Saturday, April 14, 2007

The problem is not the paper

I discussed the San Francisco Chronicle with Thomas Frostberg, at the seminar in Tallin. The Chronicle circulation fell 6.3 percent last year and 16.6 percent the year before.

We’ve both been reporters at the Chronicle. The newspaper is in big economic trouble and have had layoffs right from I worked there in 2004. And the newspaper plans even more layoffs before the year is out.

“The news business is broken, and no one knows how to fix it. … And if any other newspaper says they do, they’re lying”, Editor-in-chief Phil Bronstein told the staff in an “emergency meeting” recently.

Exactly. But there are solutions.

Newspaper circulation is falling in all countries. In the U.S. it has fallen from 80 to 50 percent since the 1960s, but the drop has accelerated the last five years. U.S. daily newspaper circulation slumped 2.8 percent and Sunday circulation fell 3.4 percent during the six months that ended in September.

Los Angeles Times fell 8 percent. The Boston Globe was down 6.7 percent. The Washington Post’s circulation is down 3 percent from 2005. USA Today fell 1.3 percent. Wall Street Journal dropped 1.9 percent. New York Times’ daily circulation was down 3.5 percent.

In the EU newspaper circulation has dropped 5,26 percent on average since 2001. In Japan it fell 3 percent the same period.

The problem is not the paper.

Reading is a habit and preference. If on-line gives you better quality news cheaper, it’s a no-brainer. It’s certainly easier and quicker to find world news online. Things happen around the world all the time and it’s nice to have that information in real time.

If it is easier to read on paper than on-line, the choice is easy. For mobile devices, news headlines are about the only thing that works. To read an entire article requires squishing it to fit and tons of scrolling. I browse the news on my SonyEricsson M600i, get frustrated and pick up Metro or buy a magazine. Screen size does matter. I simply don’t want to bring a big expensive e-news reader like iLiad from iRex, the Sony Reader or Chinese Jinke that run out of batteries, and in addition pay for a subscription.

I don’t believe print is dead – there’s just some natural selection going on. The mainstream media used to live on a distribution chain monopoly; to control the news from the source to the end customer. Now they get competition.

In Sweden, with one of the highest readership numbers in the world, already all Swedish daily newspapers have switched from broadsheet to tabloid.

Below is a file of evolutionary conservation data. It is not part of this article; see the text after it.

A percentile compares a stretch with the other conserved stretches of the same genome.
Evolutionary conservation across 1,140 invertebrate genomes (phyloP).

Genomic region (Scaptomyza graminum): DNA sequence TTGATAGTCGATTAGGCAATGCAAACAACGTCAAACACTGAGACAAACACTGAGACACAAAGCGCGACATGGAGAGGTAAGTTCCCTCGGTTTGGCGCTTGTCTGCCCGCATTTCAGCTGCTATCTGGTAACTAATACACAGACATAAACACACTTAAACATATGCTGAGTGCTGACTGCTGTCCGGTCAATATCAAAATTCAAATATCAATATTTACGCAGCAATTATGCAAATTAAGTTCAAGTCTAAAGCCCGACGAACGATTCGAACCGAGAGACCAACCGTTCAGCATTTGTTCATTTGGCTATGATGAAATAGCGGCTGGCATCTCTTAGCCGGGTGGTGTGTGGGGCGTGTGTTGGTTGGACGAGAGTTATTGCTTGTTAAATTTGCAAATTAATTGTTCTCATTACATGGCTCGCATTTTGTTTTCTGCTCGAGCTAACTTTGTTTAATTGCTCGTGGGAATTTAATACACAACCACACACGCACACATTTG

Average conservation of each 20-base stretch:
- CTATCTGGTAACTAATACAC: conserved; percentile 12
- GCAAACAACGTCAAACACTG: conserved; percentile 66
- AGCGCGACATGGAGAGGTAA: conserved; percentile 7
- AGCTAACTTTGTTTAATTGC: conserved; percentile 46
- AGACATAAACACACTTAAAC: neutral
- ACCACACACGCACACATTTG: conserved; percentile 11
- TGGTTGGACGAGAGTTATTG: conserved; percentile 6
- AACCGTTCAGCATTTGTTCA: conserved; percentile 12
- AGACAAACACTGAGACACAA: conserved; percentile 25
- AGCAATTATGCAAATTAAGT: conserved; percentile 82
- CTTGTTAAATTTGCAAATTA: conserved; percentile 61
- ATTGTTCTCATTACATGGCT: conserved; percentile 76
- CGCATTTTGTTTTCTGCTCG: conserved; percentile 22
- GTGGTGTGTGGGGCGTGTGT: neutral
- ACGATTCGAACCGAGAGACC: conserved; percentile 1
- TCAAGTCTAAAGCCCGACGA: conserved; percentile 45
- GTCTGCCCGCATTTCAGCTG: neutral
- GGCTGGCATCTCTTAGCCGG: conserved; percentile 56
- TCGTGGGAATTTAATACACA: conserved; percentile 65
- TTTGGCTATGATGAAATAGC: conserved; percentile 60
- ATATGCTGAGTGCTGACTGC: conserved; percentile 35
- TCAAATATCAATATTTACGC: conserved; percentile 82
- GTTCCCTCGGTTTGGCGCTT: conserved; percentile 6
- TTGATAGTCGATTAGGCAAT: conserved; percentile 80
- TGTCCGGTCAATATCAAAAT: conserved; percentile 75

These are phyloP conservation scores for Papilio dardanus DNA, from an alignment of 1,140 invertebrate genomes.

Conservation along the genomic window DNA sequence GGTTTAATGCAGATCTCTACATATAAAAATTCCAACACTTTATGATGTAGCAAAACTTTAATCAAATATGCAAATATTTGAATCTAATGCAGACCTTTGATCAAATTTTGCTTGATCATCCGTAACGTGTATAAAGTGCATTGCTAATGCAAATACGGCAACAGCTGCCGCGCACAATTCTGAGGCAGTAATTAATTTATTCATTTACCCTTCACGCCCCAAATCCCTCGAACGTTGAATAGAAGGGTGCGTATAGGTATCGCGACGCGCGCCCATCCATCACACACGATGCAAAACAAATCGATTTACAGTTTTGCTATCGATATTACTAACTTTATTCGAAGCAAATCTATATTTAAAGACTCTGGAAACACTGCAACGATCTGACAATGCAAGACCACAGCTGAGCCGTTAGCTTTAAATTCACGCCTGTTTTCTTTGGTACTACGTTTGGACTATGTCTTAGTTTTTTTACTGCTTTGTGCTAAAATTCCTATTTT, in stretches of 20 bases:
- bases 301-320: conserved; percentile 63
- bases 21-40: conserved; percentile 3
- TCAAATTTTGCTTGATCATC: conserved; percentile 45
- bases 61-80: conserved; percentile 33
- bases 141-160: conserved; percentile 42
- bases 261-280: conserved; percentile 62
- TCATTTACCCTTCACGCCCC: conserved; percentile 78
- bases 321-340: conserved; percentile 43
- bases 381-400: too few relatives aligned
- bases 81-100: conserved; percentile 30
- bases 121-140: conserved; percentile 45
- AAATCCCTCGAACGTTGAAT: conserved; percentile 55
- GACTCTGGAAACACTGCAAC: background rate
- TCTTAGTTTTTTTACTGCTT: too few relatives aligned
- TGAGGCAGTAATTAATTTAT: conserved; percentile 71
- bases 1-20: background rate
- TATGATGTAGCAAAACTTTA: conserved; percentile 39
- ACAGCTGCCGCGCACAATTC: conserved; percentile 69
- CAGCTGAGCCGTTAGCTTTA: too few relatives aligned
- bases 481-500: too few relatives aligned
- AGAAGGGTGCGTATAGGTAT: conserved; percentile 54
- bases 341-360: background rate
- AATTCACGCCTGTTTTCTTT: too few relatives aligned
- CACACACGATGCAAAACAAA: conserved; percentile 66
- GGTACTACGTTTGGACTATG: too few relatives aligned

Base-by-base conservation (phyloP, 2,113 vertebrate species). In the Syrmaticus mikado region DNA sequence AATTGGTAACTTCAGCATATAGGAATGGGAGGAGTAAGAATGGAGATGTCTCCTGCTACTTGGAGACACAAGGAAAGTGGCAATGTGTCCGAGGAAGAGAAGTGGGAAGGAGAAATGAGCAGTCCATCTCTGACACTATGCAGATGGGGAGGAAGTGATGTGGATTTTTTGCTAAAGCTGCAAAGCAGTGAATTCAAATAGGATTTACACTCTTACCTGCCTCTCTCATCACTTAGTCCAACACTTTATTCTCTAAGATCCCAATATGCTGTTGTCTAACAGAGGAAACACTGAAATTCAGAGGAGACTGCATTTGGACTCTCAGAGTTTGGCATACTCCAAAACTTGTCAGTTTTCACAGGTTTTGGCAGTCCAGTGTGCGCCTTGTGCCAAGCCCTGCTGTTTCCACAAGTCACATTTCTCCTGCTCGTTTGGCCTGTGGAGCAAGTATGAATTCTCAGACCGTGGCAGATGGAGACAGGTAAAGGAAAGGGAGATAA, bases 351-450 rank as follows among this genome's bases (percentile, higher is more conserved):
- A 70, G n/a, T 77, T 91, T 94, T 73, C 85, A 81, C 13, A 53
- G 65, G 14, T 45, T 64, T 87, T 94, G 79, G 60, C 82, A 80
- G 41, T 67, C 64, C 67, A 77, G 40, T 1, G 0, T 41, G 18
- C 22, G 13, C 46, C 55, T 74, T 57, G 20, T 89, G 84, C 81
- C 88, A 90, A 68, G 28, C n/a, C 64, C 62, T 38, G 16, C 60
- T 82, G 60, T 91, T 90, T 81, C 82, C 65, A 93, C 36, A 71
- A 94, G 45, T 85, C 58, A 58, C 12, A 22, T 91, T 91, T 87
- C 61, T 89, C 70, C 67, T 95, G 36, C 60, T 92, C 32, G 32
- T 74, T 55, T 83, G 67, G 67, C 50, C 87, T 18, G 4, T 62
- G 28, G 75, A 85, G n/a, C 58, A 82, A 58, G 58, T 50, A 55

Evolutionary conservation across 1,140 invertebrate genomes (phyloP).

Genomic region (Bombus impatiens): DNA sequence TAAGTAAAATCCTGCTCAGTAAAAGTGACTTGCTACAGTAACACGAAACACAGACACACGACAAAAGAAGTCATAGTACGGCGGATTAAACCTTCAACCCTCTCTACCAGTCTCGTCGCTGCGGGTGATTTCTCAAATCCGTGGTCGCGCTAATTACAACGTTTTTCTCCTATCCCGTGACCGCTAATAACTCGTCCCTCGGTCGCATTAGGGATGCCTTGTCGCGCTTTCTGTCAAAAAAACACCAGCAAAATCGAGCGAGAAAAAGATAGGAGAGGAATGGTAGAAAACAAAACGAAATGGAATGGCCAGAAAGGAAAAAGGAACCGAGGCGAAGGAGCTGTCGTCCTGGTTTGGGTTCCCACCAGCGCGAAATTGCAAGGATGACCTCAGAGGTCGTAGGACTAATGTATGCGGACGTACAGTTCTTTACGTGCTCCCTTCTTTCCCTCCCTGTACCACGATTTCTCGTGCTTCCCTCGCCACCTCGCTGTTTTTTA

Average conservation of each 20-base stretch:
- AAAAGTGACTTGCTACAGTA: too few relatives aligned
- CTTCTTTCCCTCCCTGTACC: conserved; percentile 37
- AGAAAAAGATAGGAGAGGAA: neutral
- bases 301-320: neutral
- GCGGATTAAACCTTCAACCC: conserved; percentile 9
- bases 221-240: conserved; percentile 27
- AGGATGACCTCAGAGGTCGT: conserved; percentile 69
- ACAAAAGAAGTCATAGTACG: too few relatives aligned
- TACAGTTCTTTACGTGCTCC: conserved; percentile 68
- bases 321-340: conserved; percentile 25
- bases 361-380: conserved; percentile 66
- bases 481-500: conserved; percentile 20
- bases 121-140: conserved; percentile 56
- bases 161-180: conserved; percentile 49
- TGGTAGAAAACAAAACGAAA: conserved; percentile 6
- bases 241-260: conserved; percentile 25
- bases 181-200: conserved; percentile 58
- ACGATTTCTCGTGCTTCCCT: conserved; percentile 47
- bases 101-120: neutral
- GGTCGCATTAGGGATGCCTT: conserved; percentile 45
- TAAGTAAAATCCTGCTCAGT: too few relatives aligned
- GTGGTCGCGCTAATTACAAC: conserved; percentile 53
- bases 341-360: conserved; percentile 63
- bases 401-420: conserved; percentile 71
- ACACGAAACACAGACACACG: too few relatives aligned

Free of charge, very successful and profitable, high-quality paper-based newspapers like Metro are getting a foothold. (Metro is a Swedish innovation, btw.)

Swedish evening paper Aftonbladet has heavily invested in their on-line publication and is today the largest news portal in Europe. And very profitable – they bought the largest Swedish site for classified ads Blocket.

What surprises me is that the management at the big daily papers aren’t doing anything. On the contrary all are reacting like Phil Bronstein: downsizing or faking it. At least the Chronicle is honest about their situation. The Chicago-Sun Times, The Dallas Morning News and Newsday was found to have pumped up their circulation with nearly 100,000 non-existing readers. Tut, tut.

It’s about the business model, not rocket science.


I just wrote this and found this:

Friday, April 06, 2007

Estonia starts program on innovation journalism

David Nordfors and Viljar Jaamu, President of Enterprise Estonia, at the seminar on innovation journalism in Tallin on March 28. I spoke about my usual topic, innovation systems as a business model. David Nordfors from Stanford, Jyrki Alkio, Innovation Reporter from Helsingin Sanomat and Thomas Frostberg, Editor-in-Chief and co-founder of Rapidus were also there.

To start with Enterprise Estonia will send a delegation to the innovation in Journalism conference at Stanford. Enterprise Estonia is one of the largest institutions within the national support system for entrepreneurship in Estonia.